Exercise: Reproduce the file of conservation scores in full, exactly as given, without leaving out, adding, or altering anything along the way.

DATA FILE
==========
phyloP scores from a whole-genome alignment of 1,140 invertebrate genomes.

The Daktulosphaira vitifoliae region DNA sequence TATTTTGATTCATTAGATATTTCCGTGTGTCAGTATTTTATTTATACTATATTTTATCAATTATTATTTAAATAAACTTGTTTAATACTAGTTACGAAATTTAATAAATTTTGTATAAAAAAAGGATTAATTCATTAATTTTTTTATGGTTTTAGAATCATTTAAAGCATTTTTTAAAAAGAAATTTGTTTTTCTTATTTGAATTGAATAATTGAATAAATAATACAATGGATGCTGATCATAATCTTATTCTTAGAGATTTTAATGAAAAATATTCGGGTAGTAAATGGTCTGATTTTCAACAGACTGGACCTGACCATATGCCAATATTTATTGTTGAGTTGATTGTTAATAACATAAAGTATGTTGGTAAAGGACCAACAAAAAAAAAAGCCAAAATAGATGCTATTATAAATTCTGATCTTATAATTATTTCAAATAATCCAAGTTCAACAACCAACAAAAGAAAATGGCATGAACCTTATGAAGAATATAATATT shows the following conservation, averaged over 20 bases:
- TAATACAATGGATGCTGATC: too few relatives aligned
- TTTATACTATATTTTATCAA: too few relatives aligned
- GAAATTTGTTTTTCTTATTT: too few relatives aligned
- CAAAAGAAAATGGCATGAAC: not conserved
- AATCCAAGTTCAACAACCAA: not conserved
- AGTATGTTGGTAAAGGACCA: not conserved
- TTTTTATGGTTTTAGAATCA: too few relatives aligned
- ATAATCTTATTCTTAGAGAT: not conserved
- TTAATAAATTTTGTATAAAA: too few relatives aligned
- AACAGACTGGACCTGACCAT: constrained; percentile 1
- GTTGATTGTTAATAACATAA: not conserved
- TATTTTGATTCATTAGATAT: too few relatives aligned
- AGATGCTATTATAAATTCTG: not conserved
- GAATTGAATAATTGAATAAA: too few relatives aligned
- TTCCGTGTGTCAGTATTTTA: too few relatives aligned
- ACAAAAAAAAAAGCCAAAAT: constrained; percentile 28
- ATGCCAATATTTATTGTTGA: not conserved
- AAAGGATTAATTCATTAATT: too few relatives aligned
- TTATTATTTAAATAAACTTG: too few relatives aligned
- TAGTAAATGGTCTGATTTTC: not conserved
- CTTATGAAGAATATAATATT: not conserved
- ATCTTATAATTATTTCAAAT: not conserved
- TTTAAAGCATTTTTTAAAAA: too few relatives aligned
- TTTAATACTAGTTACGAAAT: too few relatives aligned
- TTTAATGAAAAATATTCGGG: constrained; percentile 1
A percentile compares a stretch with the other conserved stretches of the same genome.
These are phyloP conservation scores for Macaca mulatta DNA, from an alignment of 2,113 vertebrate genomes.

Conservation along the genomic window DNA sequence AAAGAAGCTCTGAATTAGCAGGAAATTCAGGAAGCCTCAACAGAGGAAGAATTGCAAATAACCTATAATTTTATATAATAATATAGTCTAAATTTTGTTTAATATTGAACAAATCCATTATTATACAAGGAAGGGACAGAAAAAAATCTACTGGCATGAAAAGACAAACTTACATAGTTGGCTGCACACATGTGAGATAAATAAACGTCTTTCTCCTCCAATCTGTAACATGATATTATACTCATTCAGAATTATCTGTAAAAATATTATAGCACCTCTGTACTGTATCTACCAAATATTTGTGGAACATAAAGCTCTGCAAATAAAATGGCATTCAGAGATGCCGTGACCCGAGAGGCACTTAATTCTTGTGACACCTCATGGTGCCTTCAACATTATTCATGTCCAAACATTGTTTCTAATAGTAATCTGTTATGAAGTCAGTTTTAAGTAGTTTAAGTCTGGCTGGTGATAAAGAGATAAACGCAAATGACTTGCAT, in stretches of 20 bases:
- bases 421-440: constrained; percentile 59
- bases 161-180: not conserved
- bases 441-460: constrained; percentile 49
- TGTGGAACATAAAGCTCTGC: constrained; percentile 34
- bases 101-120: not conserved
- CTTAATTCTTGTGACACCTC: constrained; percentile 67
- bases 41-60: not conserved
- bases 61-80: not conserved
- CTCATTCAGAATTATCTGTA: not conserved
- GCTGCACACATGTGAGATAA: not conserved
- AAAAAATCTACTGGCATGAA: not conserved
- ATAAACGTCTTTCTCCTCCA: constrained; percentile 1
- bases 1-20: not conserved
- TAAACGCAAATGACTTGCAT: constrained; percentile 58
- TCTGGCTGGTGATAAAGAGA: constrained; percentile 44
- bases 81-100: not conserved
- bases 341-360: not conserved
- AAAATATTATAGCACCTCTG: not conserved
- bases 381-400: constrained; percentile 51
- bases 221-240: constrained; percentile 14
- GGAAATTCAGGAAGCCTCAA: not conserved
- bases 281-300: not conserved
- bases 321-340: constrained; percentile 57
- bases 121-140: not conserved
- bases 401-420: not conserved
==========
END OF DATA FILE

phyloP scores from a whole-genome alignment of 1,140 invertebrate genomes.

The Daktulosphaira vitifoliae region DNA sequence TATTTTGATTCATTAGATATTTCCGTGTGTCAGTATTTTATTTATACTATATTTTATCAATTATTATTTAAATAAACTTGTTTAATACTAGTTACGAAATTTAATAAATTTTGTATAAAAAAAGGATTAATTCATTAATTTTTTTATGGTTTTAGAATCATTTAAAGCATTTTTTAAAAAGAAATTTGTTTTTCTTATTTGAATTGAATAATTGAATAAATAATACAATGGATGCTGATCATAATCTTATTCTTAGAGATTTTAATGAAAAATATTCGGGTAGTAAATGGTCTGATTTTCAACAGACTGGACCTGACCATATGCCAATATTTATTGTTGAGTTGATTGTTAATAACATAAAGTATGTTGGTAAAGGACCAACAAAAAAAAAAGCCAAAATAGATGCTATTATAAATTCTGATCTTATAATTATTTCAAATAATCCAAGTTCAACAACCAACAAAAGAAAATGGCATGAACCTTATGAAGAATATAATATT shows the following conservation, averaged over 20 bases:
- TAATACAATGGATGCTGATC: too few relatives aligned
- TTTATACTATATTTTATCAA: too few relatives aligned
- GAAATTTGTTTTTCTTATTT: too few relatives aligned
- CAAAAGAAAATGGCATGAAC: not conserved
- AATCCAAGTTCAACAACCAA: not conserved
- AGTATGTTGGTAAAGGACCA: not conserved
- TTTTTATGGTTTTAGAATCA: too few relatives aligned
- ATAATCTTATTCTTAGAGAT: not conserved
- TTAATAAATTTTGTATAAAA: too few relatives aligned
- AACAGACTGGACCTGACCAT: constrained; percentile 1
- GTTGATTGTTAATAACATAA: not conserved
- TATTTTGATTCATTAGATAT: too few relatives aligned
- AGATGCTATTATAAATTCTG: not conserved
- GAATTGAATAATTGAATAAA: too few relatives aligned
- TTCCGTGTGTCAGTATTTTA: too few relatives aligned
- ACAAAAAAAAAAGCCAAAAT: constrained; percentile 28
- ATGCCAATATTTATTGTTGA: not conserved
- AAAGGATTAATTCATTAATT: too few relatives aligned
- TTATTATTTAAATAAACTTG: too few relatives aligned
- TAGTAAATGGTCTGATTTTC: not conserved
- CTTATGAAGAATATAATATT: not conserved
- ATCTTATAATTATTTCAAAT: not conserved
- TTTAAAGCATTTTTTAAAAA: too few relatives aligned
- TTTAATACTAGTTACGAAAT: too few relatives aligned
- TTTAATGAAAAATATTCGGG: constrained; percentile 1
A percentile compares a stretch with the other conserved stretches of the same genome.
These are phyloP conservation scores for Macaca mulatta DNA, from an alignment of 2,113 vertebrate genomes.

Conservation along the genomic window DNA sequence AAAGAAGCTCTGAATTAGCAGGAAATTCAGGAAGCCTCAACAGAGGAAGAATTGCAAATAACCTATAATTTTATATAATAATATAGTCTAAATTTTGTTTAATATTGAACAAATCCATTATTATACAAGGAAGGGACAGAAAAAAATCTACTGGCATGAAAAGACAAACTTACATAGTTGGCTGCACACATGTGAGATAAATAAACGTCTTTCTCCTCCAATCTGTAACATGATATTATACTCATTCAGAATTATCTGTAAAAATATTATAGCACCTCTGTACTGTATCTACCAAATATTTGTGGAACATAAAGCTCTGCAAATAAAATGGCATTCAGAGATGCCGTGACCCGAGAGGCACTTAATTCTTGTGACACCTCATGGTGCCTTCAACATTATTCATGTCCAAACATTGTTTCTAATAGTAATCTGTTATGAAGTCAGTTTTAAGTAGTTTAAGTCTGGCTGGTGATAAAGAGATAAACGCAAATGACTTGCAT, in stretches of 20 bases:
- bases 421-440: constrained; percentile 59
- bases 161-180: not conserved
- bases 441-460: constrained; percentile 49
- TGTGGAACATAAAGCTCTGC: constrained; percentile 34
- bases 101-120: not conserved
- CTTAATTCTTGTGACACCTC: constrained; percentile 67
- bases 41-60: not conserved
- bases 61-80: not conserved
- CTCATTCAGAATTATCTGTA: not conserved
- GCTGCACACATGTGAGATAA: not conserved
- AAAAAATCTACTGGCATGAA: not conserved
- ATAAACGTCTTTCTCCTCCA: constrained; percentile 1
- bases 1-20: not conserved
- TAAACGCAAATGACTTGCAT: constrained; percentile 58
- TCTGGCTGGTGATAAAGAGA: constrained; percentile 44
- bases 81-100: not conserved
- bases 341-360: not conserved
- AAAATATTATAGCACCTCTG: not conserved
- bases 381-400: constrained; percentile 51
- bases 221-240: constrained; percentile 14
- GGAAATTCAGGAAGCCTCAA: not conserved
- bases 281-300: not conserved
- bases 321-340: constrained; percentile 57
- bases 121-140: not conserved
- bases 401-420: not conserved